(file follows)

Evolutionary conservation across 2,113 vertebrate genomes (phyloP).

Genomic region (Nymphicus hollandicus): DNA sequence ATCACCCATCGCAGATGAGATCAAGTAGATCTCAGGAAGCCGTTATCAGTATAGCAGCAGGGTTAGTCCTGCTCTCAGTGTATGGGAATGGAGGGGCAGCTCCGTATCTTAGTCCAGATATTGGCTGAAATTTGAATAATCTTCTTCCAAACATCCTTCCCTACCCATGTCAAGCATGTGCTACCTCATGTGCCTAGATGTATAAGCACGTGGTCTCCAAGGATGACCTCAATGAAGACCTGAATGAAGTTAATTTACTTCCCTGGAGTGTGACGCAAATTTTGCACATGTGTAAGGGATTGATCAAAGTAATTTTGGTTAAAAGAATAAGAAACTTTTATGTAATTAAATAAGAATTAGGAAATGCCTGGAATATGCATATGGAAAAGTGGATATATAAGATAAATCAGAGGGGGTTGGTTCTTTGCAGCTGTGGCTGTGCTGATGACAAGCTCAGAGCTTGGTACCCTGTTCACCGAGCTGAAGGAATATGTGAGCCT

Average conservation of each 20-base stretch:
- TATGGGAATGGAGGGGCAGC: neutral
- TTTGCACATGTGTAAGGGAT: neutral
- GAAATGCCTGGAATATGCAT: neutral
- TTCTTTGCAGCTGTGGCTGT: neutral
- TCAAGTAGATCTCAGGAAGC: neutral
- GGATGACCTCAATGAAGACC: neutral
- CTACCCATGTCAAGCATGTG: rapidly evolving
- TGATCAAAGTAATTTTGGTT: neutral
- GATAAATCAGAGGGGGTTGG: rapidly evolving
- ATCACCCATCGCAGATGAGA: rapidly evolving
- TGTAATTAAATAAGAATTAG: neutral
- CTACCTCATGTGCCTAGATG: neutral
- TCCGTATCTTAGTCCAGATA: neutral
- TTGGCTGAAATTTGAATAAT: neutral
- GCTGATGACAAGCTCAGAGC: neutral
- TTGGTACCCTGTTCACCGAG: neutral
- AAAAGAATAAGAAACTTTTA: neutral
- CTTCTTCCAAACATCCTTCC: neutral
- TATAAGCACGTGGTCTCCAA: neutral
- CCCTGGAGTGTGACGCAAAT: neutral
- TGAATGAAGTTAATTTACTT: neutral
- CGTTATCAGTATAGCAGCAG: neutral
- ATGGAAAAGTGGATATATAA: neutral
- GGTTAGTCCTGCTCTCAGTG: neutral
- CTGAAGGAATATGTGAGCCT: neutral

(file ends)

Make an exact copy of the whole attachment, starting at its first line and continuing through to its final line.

Evolutionary conservation across 2,113 vertebrate genomes (phyloP).

Genomic region (Nymphicus hollandicus): DNA sequence ATCACCCATCGCAGATGAGATCAAGTAGATCTCAGGAAGCCGTTATCAGTATAGCAGCAGGGTTAGTCCTGCTCTCAGTGTATGGGAATGGAGGGGCAGCTCCGTATCTTAGTCCAGATATTGGCTGAAATTTGAATAATCTTCTTCCAAACATCCTTCCCTACCCATGTCAAGCATGTGCTACCTCATGTGCCTAGATGTATAAGCACGTGGTCTCCAAGGATGACCTCAATGAAGACCTGAATGAAGTTAATTTACTTCCCTGGAGTGTGACGCAAATTTTGCACATGTGTAAGGGATTGATCAAAGTAATTTTGGTTAAAAGAATAAGAAACTTTTATGTAATTAAATAAGAATTAGGAAATGCCTGGAATATGCATATGGAAAAGTGGATATATAAGATAAATCAGAGGGGGTTGGTTCTTTGCAGCTGTGGCTGTGCTGATGACAAGCTCAGAGCTTGGTACCCTGTTCACCGAGCTGAAGGAATATGTGAGCCT

Average conservation of each 20-base stretch:
- TATGGGAATGGAGGGGCAGC: neutral
- TTTGCACATGTGTAAGGGAT: neutral
- GAAATGCCTGGAATATGCAT: neutral
- TTCTTTGCAGCTGTGGCTGT: neutral
- TCAAGTAGATCTCAGGAAGC: neutral
- GGATGACCTCAATGAAGACC: neutral
- CTACCCATGTCAAGCATGTG: rapidly evolving
- TGATCAAAGTAATTTTGGTT: neutral
- GATAAATCAGAGGGGGTTGG: rapidly evolving
- ATCACCCATCGCAGATGAGA: rapidly evolving
- TGTAATTAAATAAGAATTAG: neutral
- CTACCTCATGTGCCTAGATG: neutral
- TCCGTATCTTAGTCCAGATA: neutral
- TTGGCTGAAATTTGAATAAT: neutral
- GCTGATGACAAGCTCAGAGC: neutral
- TTGGTACCCTGTTCACCGAG: neutral
- AAAAGAATAAGAAACTTTTA: neutral
- CTTCTTCCAAACATCCTTCC: neutral
- TATAAGCACGTGGTCTCCAA: neutral
- CCCTGGAGTGTGACGCAAAT: neutral
- TGAATGAAGTTAATTTACTT: neutral
- CGTTATCAGTATAGCAGCAG: neutral
- ATGGAAAAGTGGATATATAA: neutral
- GGTTAGTCCTGCTCTCAGTG: neutral
- CTGAAGGAATATGTGAGCCT: neutral